Features

Karam: GDPR will affect every company that sells to the EU

Karam: GDPR will affect every company that sells to the EU



Preparing for GDPR

With now less than one year to go until the EU enacts the GDPR, companies in the Middle East must develop the strategy and processes to abide by the new data privacy regulation, says Johnny Karam, VP - Emerging Market, Veritas in an interview with Pummy Kaul

July 2017

A global survey of over 900 businesses across Europe, the US and Asia Pacific revealed that 86 per cent of organisations worldwide are concerned that a failure to adhere to the upcoming General Data Protection Regulation (GDPR) will have a major negative impact on their business.

The GDPR is due to come into effect on May 25, 2018 when governments across the European Union (EU), including the UK, will enact the most stringent data privacy regulations yet imposed.

The research, commissioned by global software company Veritas Technologies, suggested that the potential impact of the GDPR is creating serious concerns among businesses both in Europe and further afield.

The GDPR will impact any company – including those outside the EU – that hold personally identifiable information (personal data) on EU citizens. For the Middle East – it simply means that those organisations which handle the personal data of EU residents now must be compliant with the new regulation. After all, the EU was the top trading partner in 2015 accounting for 16.6 per cent of its total trade, followed by China (14.9 per cent), India (9.4 per cent) and Japan (8.6 per cent).

Johnny Karam, vice president- Emerging Market, Veritas tells Gulf Industry how GDPR will impact the Middle East-based companies and how they should meet the potential compliance challenges. Excerpts:

 

How will GDPR impact the Middle East-based companies?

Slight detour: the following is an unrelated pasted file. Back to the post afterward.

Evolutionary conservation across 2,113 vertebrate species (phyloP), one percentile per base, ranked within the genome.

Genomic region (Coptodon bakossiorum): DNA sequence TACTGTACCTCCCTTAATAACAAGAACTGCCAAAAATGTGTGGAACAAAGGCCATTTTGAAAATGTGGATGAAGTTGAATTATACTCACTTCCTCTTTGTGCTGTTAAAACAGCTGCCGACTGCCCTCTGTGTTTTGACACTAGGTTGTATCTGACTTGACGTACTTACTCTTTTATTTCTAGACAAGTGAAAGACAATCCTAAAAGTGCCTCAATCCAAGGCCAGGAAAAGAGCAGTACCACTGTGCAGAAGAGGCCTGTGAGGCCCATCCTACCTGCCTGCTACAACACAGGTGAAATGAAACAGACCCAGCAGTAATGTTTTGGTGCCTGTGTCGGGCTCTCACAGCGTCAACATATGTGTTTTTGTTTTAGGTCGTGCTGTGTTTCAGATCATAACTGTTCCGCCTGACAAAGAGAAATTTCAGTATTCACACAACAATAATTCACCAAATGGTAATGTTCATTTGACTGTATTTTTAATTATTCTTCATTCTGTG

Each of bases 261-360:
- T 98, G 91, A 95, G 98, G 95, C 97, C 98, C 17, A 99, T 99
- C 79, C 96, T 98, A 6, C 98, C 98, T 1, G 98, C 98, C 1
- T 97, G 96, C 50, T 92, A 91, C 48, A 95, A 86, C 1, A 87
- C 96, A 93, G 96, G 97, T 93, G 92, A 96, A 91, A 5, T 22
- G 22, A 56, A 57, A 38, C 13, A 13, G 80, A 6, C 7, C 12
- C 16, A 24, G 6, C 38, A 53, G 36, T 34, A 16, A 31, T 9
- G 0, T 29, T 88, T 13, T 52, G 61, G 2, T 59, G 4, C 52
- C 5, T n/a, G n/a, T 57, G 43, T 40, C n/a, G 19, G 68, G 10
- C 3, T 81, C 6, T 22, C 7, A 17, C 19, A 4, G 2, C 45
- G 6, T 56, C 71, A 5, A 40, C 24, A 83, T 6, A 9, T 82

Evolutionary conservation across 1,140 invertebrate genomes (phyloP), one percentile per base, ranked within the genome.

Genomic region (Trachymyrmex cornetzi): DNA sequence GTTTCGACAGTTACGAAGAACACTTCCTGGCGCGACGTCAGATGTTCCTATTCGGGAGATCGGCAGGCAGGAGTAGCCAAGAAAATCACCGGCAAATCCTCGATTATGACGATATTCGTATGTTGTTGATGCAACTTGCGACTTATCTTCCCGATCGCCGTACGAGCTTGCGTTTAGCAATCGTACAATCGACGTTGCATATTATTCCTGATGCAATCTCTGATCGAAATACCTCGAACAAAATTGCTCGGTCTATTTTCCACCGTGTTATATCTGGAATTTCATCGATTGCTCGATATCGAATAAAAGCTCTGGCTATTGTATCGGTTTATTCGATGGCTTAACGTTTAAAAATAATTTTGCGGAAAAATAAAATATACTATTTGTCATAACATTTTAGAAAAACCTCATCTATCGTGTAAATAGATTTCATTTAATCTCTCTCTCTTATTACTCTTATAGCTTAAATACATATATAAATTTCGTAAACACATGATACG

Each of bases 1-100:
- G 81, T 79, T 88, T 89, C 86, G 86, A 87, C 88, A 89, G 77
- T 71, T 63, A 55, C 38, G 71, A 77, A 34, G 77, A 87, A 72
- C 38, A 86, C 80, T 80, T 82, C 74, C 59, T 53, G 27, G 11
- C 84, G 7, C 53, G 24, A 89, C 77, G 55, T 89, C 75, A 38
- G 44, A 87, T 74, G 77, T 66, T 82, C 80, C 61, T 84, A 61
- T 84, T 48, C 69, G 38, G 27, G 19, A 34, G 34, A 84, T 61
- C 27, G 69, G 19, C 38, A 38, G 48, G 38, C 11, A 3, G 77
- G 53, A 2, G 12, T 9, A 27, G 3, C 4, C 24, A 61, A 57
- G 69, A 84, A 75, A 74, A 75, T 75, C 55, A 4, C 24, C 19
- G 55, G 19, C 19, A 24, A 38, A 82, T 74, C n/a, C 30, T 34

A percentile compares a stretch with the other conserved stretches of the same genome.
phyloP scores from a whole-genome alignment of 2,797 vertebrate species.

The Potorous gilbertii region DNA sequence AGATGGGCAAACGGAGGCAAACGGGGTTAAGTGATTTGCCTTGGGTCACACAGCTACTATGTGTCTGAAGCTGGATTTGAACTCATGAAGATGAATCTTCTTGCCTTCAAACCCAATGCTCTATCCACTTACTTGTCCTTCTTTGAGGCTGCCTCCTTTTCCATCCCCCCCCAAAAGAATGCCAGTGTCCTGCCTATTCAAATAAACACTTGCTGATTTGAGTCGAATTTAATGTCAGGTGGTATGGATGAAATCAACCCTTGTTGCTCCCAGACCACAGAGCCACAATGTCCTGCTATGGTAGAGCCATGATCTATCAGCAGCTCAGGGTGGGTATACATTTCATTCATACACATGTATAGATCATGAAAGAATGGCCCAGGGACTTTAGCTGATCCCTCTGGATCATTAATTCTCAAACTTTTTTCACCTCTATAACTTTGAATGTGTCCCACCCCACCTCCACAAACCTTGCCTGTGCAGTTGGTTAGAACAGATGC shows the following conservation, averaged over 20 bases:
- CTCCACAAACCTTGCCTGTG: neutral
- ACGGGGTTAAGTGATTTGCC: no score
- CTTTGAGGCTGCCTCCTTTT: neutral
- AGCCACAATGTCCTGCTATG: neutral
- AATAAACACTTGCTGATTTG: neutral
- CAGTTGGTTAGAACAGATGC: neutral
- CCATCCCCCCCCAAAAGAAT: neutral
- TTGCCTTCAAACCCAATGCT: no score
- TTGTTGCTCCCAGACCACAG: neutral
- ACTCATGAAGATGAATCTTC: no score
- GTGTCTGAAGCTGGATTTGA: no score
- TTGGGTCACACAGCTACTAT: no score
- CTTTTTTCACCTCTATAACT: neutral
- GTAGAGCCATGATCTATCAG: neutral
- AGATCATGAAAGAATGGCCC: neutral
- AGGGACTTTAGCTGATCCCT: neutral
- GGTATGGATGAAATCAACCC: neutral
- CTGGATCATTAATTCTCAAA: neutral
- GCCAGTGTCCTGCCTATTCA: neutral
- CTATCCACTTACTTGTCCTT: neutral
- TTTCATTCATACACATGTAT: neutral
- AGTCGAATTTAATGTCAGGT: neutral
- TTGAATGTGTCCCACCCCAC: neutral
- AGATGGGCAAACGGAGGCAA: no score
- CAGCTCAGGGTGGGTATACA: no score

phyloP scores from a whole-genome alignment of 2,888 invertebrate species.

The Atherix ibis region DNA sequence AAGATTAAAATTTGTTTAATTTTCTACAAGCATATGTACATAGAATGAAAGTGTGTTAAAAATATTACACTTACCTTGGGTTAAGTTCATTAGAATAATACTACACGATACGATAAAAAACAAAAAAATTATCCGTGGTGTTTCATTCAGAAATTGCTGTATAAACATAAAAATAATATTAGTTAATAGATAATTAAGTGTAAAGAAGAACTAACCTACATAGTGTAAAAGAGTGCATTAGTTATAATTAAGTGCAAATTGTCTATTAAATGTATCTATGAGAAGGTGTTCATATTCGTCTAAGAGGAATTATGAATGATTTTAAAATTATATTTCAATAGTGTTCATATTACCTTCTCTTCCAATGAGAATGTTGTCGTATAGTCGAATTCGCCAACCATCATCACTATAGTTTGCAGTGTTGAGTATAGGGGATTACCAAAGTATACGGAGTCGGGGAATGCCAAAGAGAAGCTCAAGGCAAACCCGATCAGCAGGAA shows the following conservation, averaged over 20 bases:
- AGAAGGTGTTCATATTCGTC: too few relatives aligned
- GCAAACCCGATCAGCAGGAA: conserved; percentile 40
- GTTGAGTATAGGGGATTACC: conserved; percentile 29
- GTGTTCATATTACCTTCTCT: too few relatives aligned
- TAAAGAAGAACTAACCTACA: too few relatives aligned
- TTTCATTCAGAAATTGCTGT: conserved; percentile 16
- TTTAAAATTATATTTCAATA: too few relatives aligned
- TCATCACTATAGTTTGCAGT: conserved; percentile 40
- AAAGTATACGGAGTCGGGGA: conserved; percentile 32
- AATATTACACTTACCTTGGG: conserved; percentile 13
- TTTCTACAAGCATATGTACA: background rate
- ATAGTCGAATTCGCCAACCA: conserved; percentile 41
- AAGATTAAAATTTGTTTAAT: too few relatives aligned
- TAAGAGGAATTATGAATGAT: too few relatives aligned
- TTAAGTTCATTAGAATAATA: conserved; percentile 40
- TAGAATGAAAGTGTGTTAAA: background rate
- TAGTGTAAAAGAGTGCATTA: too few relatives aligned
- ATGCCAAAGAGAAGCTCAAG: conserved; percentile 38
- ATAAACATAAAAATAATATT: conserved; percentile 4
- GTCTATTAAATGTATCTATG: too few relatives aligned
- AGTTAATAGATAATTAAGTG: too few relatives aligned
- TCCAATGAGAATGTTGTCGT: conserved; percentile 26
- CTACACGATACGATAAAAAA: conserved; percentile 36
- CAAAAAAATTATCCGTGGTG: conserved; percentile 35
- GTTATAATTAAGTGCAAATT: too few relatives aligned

GDPR is intended to harmonise the governance of information that relates to individuals (“personal data”) across the EU member states. It requires greater oversight of where and how personal data—including credit card, banking and health information—is stored and transferred, and how access to it is policed and audited by organisations. GDPR will not only affect companies within the EU but also extend globally, impacting any company that offers goods or services to EU residents, or monitors their behaviour, for example, by tracking their buying habits.

There is now less than one year to go until the EU enacts the GDPR on May 25, 2018. GDPR will impact any company in any industry sector in the Middle East that sells goods or services to any of the EU member states, or handles any of the data of its half a billion residents. These companies must develop a strategy and processes to abide by the new data privacy regulation.

 

Which sector will be the most affected? What kind of companies will need to comply with the new legislation?

GDPR will affect every company, every sector that sells to the EU. For GDPR specifically, businesses must keep auditable records of processing of personally identifiable information (PII), which is a key requirement of the GDPR under the new principle of Accountability.

To process personal data in a GDPR-compliant way, an organisation needs to precisely know where this data is stored and what it is. Unfortunately, most organisations have an average of 54 per cent dark data – according to a Veritas study. If you don’t know what data you hold and where it is, you simply can’t comply.

In the UAE, for example, a Veritas study found a typical UAE organisation reports Dark Data rates of 49 per cent (against EMEA average of 54 per cent), ROT  (Redundant, Obsolete, Trivial files) levels of 43 per cent (EMEA averages 32 per cent), leaving just 8 per cent (EMEA average of 14 per cent), of identifiable business critical data. Regardless of the requirements of GDPR, this equates to wasted corporate resources of up to an estimated $89 trillion in EMEA by 2020, if companies don’t change their strategy and culture around information management.

 

What should be the approach to GDPR compliance from the GCC companies?

Get to grips with your ‘Databerg’: Compliance teams also need to know if the personal data goes outside the European Economic Area so they can put the right data transfer agreements in place to ensure that the transfers are lawful. And they need to be able to assess whether it’s still needed, and delete it if it’s not to comply with the principle of Storage Limitation.